How To Do The Clock Lunge

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The lunge is not the most glamorous of exercises, forever be in the squat’s shadow, but it’s a fantastic functional exercise with the benefits felt in everyday life. Legs are the primary beneficiary, especially your quads and hamstrings muscles, but you’ll also be pleased by the improved rigidity of your derrière. There are also some core benefits from any kind of lunging, since keeping your midsection engaged throughout the movement is essential to maintaining your balance. Lunging also improves flexibility around the hips, something that’s particularly useful for people who spend eight hours a day sitting at a desk.

So lunging is great, and it only gets greater when you do it in different directions. The reverse lunge involves driving forwards back to the starting position – a movement you’ll replicate in all kinds of sports, not least running – and side lunges work the inner and outer thigh muscles hard as well as further testing your balance. You can do all these different lunges in turn, but if you’re working against the clock, then try working around it, because the clock lunge involves doing forward, reverse and side lunges in quick succession.

How To Do The Clock Lunge

Form is key to a lunge in any direction. Keep your upper body straight as you move, with your chin up and your abs braced. Start by stepping forwards and lower your hips until both knees are bent at 90°, with your front knee above your foot. Then push back up. That’s your standard lunge and the first part of the clock lunge. The 12 o’clock lunge, if you will.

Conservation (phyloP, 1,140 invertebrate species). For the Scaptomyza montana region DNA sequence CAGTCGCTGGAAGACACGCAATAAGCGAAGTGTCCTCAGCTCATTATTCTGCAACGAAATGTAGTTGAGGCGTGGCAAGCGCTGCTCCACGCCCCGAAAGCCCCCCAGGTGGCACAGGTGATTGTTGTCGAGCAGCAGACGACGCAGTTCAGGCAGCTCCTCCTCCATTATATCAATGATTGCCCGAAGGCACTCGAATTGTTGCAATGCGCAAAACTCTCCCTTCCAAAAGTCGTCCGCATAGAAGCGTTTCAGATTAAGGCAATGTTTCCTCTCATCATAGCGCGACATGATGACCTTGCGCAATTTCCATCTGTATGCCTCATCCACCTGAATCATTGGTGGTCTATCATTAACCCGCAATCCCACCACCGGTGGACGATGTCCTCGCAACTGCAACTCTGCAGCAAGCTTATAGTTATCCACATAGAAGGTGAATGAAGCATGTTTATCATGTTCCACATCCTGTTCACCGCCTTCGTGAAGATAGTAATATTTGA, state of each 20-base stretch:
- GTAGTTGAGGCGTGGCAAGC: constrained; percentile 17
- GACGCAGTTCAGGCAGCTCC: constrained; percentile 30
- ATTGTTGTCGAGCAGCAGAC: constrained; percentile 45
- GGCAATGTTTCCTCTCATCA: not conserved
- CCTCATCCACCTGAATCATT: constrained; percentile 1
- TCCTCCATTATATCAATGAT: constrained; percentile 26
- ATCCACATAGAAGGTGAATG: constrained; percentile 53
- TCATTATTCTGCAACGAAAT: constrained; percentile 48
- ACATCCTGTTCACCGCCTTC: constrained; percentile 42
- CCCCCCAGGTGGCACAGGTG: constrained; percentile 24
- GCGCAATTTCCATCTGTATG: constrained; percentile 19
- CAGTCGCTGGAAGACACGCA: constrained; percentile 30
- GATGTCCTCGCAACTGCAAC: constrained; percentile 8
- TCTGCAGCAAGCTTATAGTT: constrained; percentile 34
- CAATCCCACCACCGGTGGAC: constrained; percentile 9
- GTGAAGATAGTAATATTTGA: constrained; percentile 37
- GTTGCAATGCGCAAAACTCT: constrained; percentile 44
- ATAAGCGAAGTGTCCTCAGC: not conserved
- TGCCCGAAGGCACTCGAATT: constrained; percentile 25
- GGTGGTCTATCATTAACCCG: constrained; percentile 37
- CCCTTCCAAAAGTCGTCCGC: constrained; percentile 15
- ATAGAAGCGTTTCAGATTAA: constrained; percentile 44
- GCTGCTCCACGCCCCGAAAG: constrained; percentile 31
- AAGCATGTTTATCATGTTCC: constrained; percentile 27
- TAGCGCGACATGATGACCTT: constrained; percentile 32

The next step is a side lunge to your right. Make sure to keep your upper body straight and over your leading leg as you lower, keeping the trailing leg straight. Push back the to starting position. That’s your 3 o’clock lunge done.

Next up is a reverse lunge. Step back (towards 6 o’clock – you’re getting this, right?) and lower until both knees are bent at 90°, then push back up. Finish the round with a 9 o’clock side lunge, leading with your left leg. Now you’re back at 12 o’clock, but the lunging isn’t over – do another round leading with the opposite leg on the forward and reverse lunges than you did on the first round to make sure your lower body is nice and balanced.

Clock Lunge Variations

Every hour clock lunge

There are 12 hours on the clock face, so if you feel short-changed by only hitting 3, 6, 9 and 12 you can fill in the gaps with some diagonal lunges towards the hours in between. More lunges is always a good thing, and adding in these angles will work your muscles in different ways.

Weighted clock lunge

The best method to scale up the difficulty of any kind of lunge is to hold dumbbells in each hand, or a kettlebell against your chest. Grab either and add some resistance to your clock lunge.

Nick Harris-Fry
Senior writer

Nick Harris-Fry is a journalist who has been covering health and fitness since 2015. Nick is an avid runner, covering 70-110km a week, which gives him ample opportunity to test a wide range of running shoes and running gear. He is also the chief tester for fitness trackers and running watches, treadmills and exercise bikes, and workout headphones.